You are using an older browser version. Please use a supported version for the best MSN experience.

Labour scorns 'dollar bill' budget

NZ Newswire logoNZ Newswire 25/05/2017

Labour has scorned the budget, calling it "an irresponsible election bribe" that falls far short of what's needed to fix health, housing or education.

Party leader Andrew Little kicked off the budget debate in parliament holding up a dollar coin.

"For all National's talk about tax cuts, the reality is that a single cleaner on a minimum wage will get just one dollar a week extra - it's the One Dollar Bill Budget," he said.

"The big winners of this budget are the top earners who take home most of the tax benefits."

Mr Little said the government was short-changing health and education, and the budget had hardly anything in it for housing.

"At a time when 50,000 people can't get treatment because their hospital can't afford it, this is a squandered opportunity," he said.

Prime Minister Bill English was next up.

"On a sunny day in New Zealand, here comes Labour like cold, wet rain," he said.

Mr English ran through the economic good news in the budget.

"We're going forward, three per cent growth for the next five years... this is better than the good old days," he said.

"There are fewer people on benefits, the highest ever number of people in employment."

Green Party co-leader James Shaw said the government was big on announcements and short on results.

"This is a tax cut for the rich in disguise," he said.

"A family on $127,000 gets an extra $33 a week, a family on $24,000 an extra $5.34 a week."

Mr Shaw said there was nothing in the budget to dampen housing speculation or "rampant investment".

NZ First leader Winston Peters said that for the government, Finance Minister Steven Joyce's budget speech had been "the longest suicide note in history".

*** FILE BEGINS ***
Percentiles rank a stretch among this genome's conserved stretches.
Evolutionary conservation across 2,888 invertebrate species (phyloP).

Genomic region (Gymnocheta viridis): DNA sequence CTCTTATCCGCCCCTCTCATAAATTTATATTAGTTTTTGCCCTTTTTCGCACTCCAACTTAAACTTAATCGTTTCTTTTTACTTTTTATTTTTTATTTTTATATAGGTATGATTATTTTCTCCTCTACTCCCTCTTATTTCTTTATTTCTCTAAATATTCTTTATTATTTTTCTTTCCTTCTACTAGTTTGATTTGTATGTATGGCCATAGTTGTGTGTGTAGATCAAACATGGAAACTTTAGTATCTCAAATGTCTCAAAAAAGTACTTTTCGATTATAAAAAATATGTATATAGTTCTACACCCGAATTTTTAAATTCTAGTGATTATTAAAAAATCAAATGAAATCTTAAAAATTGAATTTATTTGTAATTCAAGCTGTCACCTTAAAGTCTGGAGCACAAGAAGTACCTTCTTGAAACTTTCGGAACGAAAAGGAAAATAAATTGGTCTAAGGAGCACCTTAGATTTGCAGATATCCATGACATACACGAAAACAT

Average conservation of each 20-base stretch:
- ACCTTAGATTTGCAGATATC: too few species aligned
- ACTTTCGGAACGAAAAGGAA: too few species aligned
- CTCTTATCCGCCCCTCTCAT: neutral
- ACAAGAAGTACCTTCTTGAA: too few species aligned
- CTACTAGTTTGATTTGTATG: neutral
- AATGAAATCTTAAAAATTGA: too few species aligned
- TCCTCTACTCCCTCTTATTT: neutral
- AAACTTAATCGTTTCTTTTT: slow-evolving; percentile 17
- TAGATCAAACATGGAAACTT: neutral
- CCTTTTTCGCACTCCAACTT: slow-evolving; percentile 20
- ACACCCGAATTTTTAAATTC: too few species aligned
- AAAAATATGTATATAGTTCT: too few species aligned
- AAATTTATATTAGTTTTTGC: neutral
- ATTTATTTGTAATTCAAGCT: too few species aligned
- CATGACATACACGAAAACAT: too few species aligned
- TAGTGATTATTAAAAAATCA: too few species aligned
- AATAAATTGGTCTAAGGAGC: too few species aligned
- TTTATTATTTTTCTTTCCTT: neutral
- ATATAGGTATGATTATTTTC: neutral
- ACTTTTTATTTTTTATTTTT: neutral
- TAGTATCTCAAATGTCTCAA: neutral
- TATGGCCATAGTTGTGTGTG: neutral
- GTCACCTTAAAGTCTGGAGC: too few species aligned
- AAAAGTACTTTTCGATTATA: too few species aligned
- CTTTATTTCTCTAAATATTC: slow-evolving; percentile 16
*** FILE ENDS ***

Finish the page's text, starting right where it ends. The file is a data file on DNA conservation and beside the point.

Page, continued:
"This won't cut it," he said.

"There's nothing in it for the regions except utter neglect... and all the spending is over four years, it's just an attempt to confuse people with big figures."

Mr Peters said economic growth was actually running at 2.8 per cent and two per cent of that was generated by population growth.

"Take that out and it's 0.8 per cent - the lowest in the OECD," he said.

Maori Party co-leader Te Ururoa Flavell said his party had gained millions of dollars for Maori causes and challenged Labour's Maori MPs to say what they had achieved.

"They've achieved nothing, zilch, zip, zero," he said.

"This budget is all about whanau, and the Maori Party's huge footprint is all over it.''

ACT leader David Seymour said it was a good thing that the government had, at last, given taxpayers some relief.

But it hadn't done nearly enough and should have given all its forecast surpluses back.

Mr Seymour said increases in the accommodation supplement would be snapped up by landlords unless more houses were built.

United Future leader Peter Dunne supported the budget and contrasted the optimism of the government and its support parties with "the barrage of negativity from the other side".

image beaconimage beaconimage beacon